Chinese smartphone maker ZTE has established a “development financing cooperation agreement” with the State-owned China Development Bank, which will see $20 billion invested in the telecoms firm over the next five years.
To put the $US20 billion figure into perspective, it is greater than the market capitalisations of Nokia and Research in Motion combined.
In a joint statement to the Shenzhen stock exchange, ZTE highlights the capital is to be used for overseas expansion.
In the statement, ZTE describes the investment as a “facility for cooperation, comprising financing facilities for the Company’s overseas projects and credit facilities for the Company”.
“The overseas project financing facilities shall be applied towards meeting the funding requirements of overseas customers in the purchase of [ZTE’s] equipment and related technical services.”
“The credit facilities shall be applied in mid-to-long term loans, short-term loans, debenture financing, factored financing, supply chain financing, as well as trade financing such as guarantees, bills and letters of credit.”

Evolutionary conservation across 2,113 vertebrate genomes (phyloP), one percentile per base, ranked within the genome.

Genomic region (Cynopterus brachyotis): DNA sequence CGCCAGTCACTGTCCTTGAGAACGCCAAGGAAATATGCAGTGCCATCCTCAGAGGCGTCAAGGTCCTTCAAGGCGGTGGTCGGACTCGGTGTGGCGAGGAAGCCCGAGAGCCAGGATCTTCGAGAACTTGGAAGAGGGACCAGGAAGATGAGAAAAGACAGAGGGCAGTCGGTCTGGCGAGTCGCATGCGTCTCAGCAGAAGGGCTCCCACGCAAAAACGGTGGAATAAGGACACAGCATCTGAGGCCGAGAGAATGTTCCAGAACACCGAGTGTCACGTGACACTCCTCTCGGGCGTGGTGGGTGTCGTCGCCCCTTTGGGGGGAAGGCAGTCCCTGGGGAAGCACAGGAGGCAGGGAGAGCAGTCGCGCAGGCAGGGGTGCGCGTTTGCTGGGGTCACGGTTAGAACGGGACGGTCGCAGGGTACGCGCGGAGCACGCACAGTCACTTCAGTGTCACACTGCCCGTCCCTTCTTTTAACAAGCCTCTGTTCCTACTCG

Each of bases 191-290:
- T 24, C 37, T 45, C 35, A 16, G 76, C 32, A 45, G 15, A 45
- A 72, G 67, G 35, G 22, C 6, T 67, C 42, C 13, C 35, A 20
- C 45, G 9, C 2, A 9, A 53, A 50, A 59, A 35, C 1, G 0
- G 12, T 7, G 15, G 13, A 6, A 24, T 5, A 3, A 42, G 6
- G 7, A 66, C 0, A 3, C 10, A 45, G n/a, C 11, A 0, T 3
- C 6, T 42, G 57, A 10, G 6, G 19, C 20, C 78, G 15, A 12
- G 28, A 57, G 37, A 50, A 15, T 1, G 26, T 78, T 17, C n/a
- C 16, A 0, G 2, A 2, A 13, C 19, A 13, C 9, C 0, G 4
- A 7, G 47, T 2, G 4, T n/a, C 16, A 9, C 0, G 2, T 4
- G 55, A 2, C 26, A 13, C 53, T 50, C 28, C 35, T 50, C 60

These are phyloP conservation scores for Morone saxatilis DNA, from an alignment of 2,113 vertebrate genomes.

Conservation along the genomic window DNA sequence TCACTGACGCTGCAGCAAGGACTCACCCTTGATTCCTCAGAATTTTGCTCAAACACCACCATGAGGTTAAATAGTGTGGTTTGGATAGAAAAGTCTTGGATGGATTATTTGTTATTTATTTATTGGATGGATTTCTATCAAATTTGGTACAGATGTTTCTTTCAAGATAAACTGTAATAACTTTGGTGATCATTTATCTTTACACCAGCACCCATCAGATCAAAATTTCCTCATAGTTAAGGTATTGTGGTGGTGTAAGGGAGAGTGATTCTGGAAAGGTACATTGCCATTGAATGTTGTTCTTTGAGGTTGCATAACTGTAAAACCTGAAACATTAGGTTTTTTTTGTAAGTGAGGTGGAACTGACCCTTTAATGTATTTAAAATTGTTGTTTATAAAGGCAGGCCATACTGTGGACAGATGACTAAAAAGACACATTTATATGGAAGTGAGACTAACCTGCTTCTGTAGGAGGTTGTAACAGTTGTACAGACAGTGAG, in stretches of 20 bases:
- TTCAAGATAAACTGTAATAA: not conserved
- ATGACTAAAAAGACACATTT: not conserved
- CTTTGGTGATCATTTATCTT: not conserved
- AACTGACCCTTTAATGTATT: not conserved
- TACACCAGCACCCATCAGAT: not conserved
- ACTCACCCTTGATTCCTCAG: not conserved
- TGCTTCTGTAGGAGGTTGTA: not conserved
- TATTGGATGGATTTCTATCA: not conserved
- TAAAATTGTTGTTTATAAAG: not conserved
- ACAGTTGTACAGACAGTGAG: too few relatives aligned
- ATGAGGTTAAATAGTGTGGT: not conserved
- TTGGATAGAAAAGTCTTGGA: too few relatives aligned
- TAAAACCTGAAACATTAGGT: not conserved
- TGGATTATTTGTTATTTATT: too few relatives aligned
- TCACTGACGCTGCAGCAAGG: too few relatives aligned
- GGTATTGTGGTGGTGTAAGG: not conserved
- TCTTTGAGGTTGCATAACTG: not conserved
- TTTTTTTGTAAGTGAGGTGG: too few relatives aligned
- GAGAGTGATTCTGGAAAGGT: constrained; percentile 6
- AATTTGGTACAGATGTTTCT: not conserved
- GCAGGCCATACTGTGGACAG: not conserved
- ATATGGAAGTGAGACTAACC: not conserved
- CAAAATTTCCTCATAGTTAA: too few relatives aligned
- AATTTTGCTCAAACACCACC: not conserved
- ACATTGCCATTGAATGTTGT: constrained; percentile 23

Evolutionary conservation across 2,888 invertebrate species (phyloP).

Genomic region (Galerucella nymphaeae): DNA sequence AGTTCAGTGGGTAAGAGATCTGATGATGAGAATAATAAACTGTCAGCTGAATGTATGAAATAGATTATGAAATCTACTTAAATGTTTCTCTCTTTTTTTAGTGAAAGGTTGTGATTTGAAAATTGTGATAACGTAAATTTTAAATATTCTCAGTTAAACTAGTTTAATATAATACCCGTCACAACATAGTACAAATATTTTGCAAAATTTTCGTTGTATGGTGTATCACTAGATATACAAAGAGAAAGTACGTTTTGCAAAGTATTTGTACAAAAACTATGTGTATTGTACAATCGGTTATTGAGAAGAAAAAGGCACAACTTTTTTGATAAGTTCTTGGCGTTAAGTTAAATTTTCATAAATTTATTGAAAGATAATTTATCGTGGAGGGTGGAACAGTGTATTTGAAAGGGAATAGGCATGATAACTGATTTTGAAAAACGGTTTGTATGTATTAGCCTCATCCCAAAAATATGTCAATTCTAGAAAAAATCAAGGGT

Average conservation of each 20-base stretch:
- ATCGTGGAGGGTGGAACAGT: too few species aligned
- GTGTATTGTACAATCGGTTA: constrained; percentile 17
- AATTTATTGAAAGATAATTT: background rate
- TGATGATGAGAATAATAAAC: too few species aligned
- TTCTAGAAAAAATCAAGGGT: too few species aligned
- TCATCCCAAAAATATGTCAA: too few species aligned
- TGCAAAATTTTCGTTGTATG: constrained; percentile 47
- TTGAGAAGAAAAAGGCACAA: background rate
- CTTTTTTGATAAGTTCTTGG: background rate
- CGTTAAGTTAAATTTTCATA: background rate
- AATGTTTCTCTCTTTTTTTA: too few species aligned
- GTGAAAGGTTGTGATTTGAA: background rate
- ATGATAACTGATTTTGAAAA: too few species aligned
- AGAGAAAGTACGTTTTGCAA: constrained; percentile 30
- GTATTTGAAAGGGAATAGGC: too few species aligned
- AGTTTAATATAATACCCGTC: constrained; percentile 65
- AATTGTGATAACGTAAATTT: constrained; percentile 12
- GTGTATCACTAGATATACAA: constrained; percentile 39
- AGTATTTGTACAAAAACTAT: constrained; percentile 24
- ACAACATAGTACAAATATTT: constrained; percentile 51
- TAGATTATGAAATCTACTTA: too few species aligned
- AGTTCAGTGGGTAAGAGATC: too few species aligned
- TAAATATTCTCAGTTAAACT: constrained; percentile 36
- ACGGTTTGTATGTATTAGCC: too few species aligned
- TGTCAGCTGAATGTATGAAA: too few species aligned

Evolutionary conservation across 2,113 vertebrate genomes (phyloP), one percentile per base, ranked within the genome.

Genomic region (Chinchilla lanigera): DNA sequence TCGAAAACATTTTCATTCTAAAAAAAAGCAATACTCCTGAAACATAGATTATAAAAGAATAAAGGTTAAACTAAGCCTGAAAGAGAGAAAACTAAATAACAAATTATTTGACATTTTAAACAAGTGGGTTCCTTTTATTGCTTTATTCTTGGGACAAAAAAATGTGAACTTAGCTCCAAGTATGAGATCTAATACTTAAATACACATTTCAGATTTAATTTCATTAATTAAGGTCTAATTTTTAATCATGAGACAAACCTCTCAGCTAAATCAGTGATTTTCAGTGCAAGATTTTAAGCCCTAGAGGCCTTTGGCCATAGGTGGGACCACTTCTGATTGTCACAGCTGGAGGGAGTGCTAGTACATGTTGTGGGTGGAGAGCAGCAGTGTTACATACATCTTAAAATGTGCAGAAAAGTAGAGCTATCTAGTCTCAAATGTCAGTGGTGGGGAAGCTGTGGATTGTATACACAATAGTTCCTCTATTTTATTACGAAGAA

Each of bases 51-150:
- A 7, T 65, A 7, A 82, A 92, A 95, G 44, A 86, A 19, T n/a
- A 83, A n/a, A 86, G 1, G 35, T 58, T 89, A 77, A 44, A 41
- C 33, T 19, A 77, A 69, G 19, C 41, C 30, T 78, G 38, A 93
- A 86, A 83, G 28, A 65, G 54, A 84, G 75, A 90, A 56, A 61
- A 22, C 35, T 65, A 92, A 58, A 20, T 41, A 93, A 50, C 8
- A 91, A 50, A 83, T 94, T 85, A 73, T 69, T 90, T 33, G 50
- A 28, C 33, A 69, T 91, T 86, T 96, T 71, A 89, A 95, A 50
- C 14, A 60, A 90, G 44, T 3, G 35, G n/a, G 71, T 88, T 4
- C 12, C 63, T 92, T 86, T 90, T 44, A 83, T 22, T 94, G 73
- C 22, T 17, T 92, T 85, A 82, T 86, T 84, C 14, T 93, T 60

Last month, SmartCompany reported the Chinese smartphone manufacturer is gearing up for an assault on western markets, including plans for a flagship eight-core smartphone codenamed “Apache”, which it hopes will compete against Apple’s iPhone 5, Samsung’s Galaxy S3 and Nokia’s Lumia 920.
While ZTE is one of the top five smartphone manufacturers in China, accounting for around 10% of the market, its influence in the west has largely been limited to low-cost carrier-branded phones such as the Telstra 850, Telstra EasyTouch T82 and Telstra T100.